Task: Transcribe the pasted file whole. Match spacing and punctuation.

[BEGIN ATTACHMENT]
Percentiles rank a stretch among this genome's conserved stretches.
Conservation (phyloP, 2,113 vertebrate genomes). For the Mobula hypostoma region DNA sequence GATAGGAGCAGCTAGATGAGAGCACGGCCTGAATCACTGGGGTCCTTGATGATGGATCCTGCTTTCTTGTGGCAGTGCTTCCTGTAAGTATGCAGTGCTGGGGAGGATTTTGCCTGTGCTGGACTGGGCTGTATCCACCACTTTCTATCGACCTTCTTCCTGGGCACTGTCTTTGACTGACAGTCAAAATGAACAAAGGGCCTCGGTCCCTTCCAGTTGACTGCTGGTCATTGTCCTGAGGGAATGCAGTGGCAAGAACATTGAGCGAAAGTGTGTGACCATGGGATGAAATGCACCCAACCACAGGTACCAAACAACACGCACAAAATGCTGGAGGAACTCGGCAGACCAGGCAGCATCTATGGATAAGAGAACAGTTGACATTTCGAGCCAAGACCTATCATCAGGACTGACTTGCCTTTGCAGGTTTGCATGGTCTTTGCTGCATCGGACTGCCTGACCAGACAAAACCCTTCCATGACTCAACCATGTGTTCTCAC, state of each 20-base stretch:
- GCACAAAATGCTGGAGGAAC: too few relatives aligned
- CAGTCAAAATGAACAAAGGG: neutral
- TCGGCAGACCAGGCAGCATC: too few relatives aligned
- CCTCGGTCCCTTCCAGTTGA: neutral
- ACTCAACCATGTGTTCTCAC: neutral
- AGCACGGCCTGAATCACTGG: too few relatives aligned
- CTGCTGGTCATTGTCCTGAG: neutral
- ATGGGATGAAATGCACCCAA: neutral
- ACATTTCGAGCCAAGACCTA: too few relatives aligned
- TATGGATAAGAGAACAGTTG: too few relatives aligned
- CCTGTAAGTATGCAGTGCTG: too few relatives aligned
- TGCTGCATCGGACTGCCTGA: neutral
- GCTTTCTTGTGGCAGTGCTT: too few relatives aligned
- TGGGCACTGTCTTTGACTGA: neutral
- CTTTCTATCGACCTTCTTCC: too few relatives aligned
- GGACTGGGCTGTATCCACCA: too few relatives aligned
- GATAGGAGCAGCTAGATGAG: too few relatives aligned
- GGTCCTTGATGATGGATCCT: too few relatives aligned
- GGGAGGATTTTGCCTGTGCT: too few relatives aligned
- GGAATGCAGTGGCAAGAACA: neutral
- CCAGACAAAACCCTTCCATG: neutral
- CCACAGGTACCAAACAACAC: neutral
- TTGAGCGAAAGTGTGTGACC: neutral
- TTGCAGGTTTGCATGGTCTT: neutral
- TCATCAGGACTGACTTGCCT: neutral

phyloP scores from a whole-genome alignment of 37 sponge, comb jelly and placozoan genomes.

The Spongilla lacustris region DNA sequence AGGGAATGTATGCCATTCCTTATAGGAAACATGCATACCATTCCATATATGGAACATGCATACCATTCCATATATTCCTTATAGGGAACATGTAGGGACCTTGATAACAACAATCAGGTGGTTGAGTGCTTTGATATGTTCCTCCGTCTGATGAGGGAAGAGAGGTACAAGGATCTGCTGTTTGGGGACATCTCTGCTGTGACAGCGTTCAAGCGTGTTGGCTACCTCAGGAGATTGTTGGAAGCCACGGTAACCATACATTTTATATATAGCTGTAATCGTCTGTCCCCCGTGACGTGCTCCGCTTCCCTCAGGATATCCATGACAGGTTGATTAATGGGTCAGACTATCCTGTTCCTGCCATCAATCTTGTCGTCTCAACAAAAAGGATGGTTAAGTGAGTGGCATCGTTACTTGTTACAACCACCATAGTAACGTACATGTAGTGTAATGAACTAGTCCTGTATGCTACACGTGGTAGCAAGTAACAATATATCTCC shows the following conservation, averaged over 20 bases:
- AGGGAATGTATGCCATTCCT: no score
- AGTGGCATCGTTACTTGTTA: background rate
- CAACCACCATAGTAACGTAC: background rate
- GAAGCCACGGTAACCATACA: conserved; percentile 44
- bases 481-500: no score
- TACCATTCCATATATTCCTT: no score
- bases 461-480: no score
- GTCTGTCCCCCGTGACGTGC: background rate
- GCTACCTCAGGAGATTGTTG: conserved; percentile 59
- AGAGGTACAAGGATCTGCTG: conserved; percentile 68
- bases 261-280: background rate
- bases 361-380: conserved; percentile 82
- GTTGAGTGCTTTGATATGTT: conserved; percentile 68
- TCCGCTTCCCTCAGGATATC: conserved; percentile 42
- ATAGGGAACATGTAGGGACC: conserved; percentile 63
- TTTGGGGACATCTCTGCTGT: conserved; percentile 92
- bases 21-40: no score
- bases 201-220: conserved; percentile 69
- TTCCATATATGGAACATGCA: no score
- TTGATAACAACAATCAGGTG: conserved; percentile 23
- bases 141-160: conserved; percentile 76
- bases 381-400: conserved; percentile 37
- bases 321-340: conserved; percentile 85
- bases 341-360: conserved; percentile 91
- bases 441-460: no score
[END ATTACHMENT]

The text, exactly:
Percentiles rank a stretch among this genome's conserved stretches.
Conservation (phyloP, 2,113 vertebrate genomes). For the Mobula hypostoma region DNA sequence GATAGGAGCAGCTAGATGAGAGCACGGCCTGAATCACTGGGGTCCTTGATGATGGATCCTGCTTTCTTGTGGCAGTGCTTCCTGTAAGTATGCAGTGCTGGGGAGGATTTTGCCTGTGCTGGACTGGGCTGTATCCACCACTTTCTATCGACCTTCTTCCTGGGCACTGTCTTTGACTGACAGTCAAAATGAACAAAGGGCCTCGGTCCCTTCCAGTTGACTGCTGGTCATTGTCCTGAGGGAATGCAGTGGCAAGAACATTGAGCGAAAGTGTGTGACCATGGGATGAAATGCACCCAACCACAGGTACCAAACAACACGCACAAAATGCTGGAGGAACTCGGCAGACCAGGCAGCATCTATGGATAAGAGAACAGTTGACATTTCGAGCCAAGACCTATCATCAGGACTGACTTGCCTTTGCAGGTTTGCATGGTCTTTGCTGCATCGGACTGCCTGACCAGACAAAACCCTTCCATGACTCAACCATGTGTTCTCAC, state of each 20-base stretch:
- GCACAAAATGCTGGAGGAAC: too few relatives aligned
- CAGTCAAAATGAACAAAGGG: neutral
- TCGGCAGACCAGGCAGCATC: too few relatives aligned
- CCTCGGTCCCTTCCAGTTGA: neutral
- ACTCAACCATGTGTTCTCAC: neutral
- AGCACGGCCTGAATCACTGG: too few relatives aligned
- CTGCTGGTCATTGTCCTGAG: neutral
- ATGGGATGAAATGCACCCAA: neutral
- ACATTTCGAGCCAAGACCTA: too few relatives aligned
- TATGGATAAGAGAACAGTTG: too few relatives aligned
- CCTGTAAGTATGCAGTGCTG: too few relatives aligned
- TGCTGCATCGGACTGCCTGA: neutral
- GCTTTCTTGTGGCAGTGCTT: too few relatives aligned
- TGGGCACTGTCTTTGACTGA: neutral
- CTTTCTATCGACCTTCTTCC: too few relatives aligned
- GGACTGGGCTGTATCCACCA: too few relatives aligned
- GATAGGAGCAGCTAGATGAG: too few relatives aligned
- GGTCCTTGATGATGGATCCT: too few relatives aligned
- GGGAGGATTTTGCCTGTGCT: too few relatives aligned
- GGAATGCAGTGGCAAGAACA: neutral
- CCAGACAAAACCCTTCCATG: neutral
- CCACAGGTACCAAACAACAC: neutral
- TTGAGCGAAAGTGTGTGACC: neutral
- TTGCAGGTTTGCATGGTCTT: neutral
- TCATCAGGACTGACTTGCCT: neutral

phyloP scores from a whole-genome alignment of 37 sponge, comb jelly and placozoan genomes.

The Spongilla lacustris region DNA sequence AGGGAATGTATGCCATTCCTTATAGGAAACATGCATACCATTCCATATATGGAACATGCATACCATTCCATATATTCCTTATAGGGAACATGTAGGGACCTTGATAACAACAATCAGGTGGTTGAGTGCTTTGATATGTTCCTCCGTCTGATGAGGGAAGAGAGGTACAAGGATCTGCTGTTTGGGGACATCTCTGCTGTGACAGCGTTCAAGCGTGTTGGCTACCTCAGGAGATTGTTGGAAGCCACGGTAACCATACATTTTATATATAGCTGTAATCGTCTGTCCCCCGTGACGTGCTCCGCTTCCCTCAGGATATCCATGACAGGTTGATTAATGGGTCAGACTATCCTGTTCCTGCCATCAATCTTGTCGTCTCAACAAAAAGGATGGTTAAGTGAGTGGCATCGTTACTTGTTACAACCACCATAGTAACGTACATGTAGTGTAATGAACTAGTCCTGTATGCTACACGTGGTAGCAAGTAACAATATATCTCC shows the following conservation, averaged over 20 bases:
- AGGGAATGTATGCCATTCCT: no score
- AGTGGCATCGTTACTTGTTA: background rate
- CAACCACCATAGTAACGTAC: background rate
- GAAGCCACGGTAACCATACA: conserved; percentile 44
- bases 481-500: no score
- TACCATTCCATATATTCCTT: no score
- bases 461-480: no score
- GTCTGTCCCCCGTGACGTGC: background rate
- GCTACCTCAGGAGATTGTTG: conserved; percentile 59
- AGAGGTACAAGGATCTGCTG: conserved; percentile 68
- bases 261-280: background rate
- bases 361-380: conserved; percentile 82
- GTTGAGTGCTTTGATATGTT: conserved; percentile 68
- TCCGCTTCCCTCAGGATATC: conserved; percentile 42
- ATAGGGAACATGTAGGGACC: conserved; percentile 63
- TTTGGGGACATCTCTGCTGT: conserved; percentile 92
- bases 21-40: no score
- bases 201-220: conserved; percentile 69
- TTCCATATATGGAACATGCA: no score
- TTGATAACAACAATCAGGTG: conserved; percentile 23
- bases 141-160: conserved; percentile 76
- bases 381-400: conserved; percentile 37
- bases 321-340: conserved; percentile 85
- bases 341-360: conserved; percentile 91
- bases 441-460: no score